Today’s career is no longer a straight climb up the corporate ladder, but rather a combination of climbs, lateral moves and planned descents. -Cathleen Benko, author of Mass Career Customization
Why is the work-family balance so difficult to get right? Juggling demands of the job with family commitments can leave you depressed and frustrated. Before we look at some ways to help you in the jungle, let us examine a list of factors that make it so complicated:
- Work schedules rarely match school timetables. Time for a revolution?
- Working from home or remotely is often not even considered.
- Companies are generally reluctant to introduce family-friendly measures.
- Women are under more pressure. Female employees are more likely to resign because of family commitments than men. Old traditional values die hard.
- Only about 30% of women hold senior executive positions in government and public service sectors.
- Choosing family over career is often frowned upon in spite of the government’s commitment to “family values” at every election.
- Video conferencing is not used enough. It can reduce traveling distances, time, and expenses.
- Women are often forced to make a difficult choice between career advancement when their teenagers are at their most vulnerable.
Here are seven ways to help you find the right balance during your own corporate climb:
1. You make your own schedule.
You are the one who decides. Yes, your boss may make some demands, but you can investigate with him or her what the chances are of working a shorter week, working flex-time, working remotely, and reducing traveling to meetings. You can also tell your boss what your priorities are in getting the work-life balance right. On the basis of this, you can decide how many hours you are going to be on the job, remembering that the longer hours you work, the less productive you become. This is all about choices.
2. Now schedule your family time.
Just as you schedule meetings, write down the chunks of family time you need in your calendar. Treat these in the same way you manage all those meetings and other deadlines that haunt you. Being haunted by your family is much more fun!
3. Do some fun things at home.
When you do get home for that important birthday party, play recital or sports event, switch off your phone as you arrive. Time to switch on your family. You can enjoy doing a few things together so this is really prime time. You can forget about your emails and Facebook status until after you’ve focused on family.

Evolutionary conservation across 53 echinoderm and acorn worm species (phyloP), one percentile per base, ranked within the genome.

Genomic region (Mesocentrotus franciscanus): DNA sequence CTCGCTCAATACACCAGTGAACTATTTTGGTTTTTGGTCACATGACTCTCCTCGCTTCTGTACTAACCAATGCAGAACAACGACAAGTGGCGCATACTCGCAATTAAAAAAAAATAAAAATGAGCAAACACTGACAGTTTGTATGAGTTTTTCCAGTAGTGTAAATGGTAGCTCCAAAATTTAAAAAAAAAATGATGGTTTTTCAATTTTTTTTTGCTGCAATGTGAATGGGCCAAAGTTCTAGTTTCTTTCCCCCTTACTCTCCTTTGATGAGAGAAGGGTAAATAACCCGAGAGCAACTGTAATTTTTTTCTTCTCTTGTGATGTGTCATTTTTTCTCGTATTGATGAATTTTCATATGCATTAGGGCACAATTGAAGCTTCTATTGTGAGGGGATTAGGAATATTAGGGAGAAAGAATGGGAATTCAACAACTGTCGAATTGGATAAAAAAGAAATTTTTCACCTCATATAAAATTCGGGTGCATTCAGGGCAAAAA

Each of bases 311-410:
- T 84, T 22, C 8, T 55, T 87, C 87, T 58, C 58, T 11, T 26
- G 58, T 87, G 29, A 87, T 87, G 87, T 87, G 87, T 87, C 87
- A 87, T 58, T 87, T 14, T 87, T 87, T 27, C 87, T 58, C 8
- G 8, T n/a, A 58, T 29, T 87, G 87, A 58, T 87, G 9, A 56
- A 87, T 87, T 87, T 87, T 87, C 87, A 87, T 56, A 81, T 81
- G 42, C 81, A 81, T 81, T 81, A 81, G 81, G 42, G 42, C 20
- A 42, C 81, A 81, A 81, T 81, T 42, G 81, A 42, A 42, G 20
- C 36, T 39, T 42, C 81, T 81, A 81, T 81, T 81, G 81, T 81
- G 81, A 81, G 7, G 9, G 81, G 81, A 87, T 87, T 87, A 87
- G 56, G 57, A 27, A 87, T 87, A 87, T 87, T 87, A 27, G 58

4. Outsource and team up with other parents.
If you are plagued about getting the groceries in, why not order them online and have them delivered? You will save loads of time.
Team up with other parents so that you can share fetching kids from their activities. Pooling resources makes a lot of sense and saves on fuel and emissions.
5. You and your partner make a great team.
Maybe you are both working, so you will have to work out what are the best time savers and ways you can support each other. This is the real test of any relationship, especially when it comes to household chores. In fact, according to a 2007 Pew Research Poll, chores are in the top three factors for a happy relationship, alongside good sex and fidelity. Here are a few tips:
- Set aside money to get the cleaning done regularly by a service.
- Decide together who is on duty for family events and transportation.
- Neither partner needs to micro-manage the other.
- Forget critical supervisory roles.
- Decide on who pays bills and does the laundry.
You want to avoid a situation where one partner has to sacrifice his/her leisure for the sake of the children or keeping the home on the rails. Be a team and work together.
6. Use commuting/traveling time to bond.
Don’t waste your time here. If using public transport, you can easily call your partner and kids or just send them texts. It is a great way to bond. That is much better than checking work emails on your smartphone. If you are driving, a hands–free phone is a great investment as you can drive and talk to your loved ones at the same time.
7. Plan your family holiday.
If you can plan the family holiday well in advance, this is great. It means that you cannot cancel flights very easily, and it also means your family is committed to a block of pure family pleasure. You can encourage your partner to make sure it really happens by checking that you have both got the leave approved by your bosses. Use a countdown chart on your family notice board. Award a star every time you manage to avoid/postpone/re-arrange a work commitment in that sacred space.
Try these tips to make your life with your family a reality and not a figment of your imagination. Remember that Steven Spielberg once remarked that he never saw his father because he was a workaholic. Now, you wouldn’t want one of your kids to remember you like that, would you?
Check out 10 Keys to Work/Life Balance
Featured photo credit: work,work,work/Nina Hale via flickr.com
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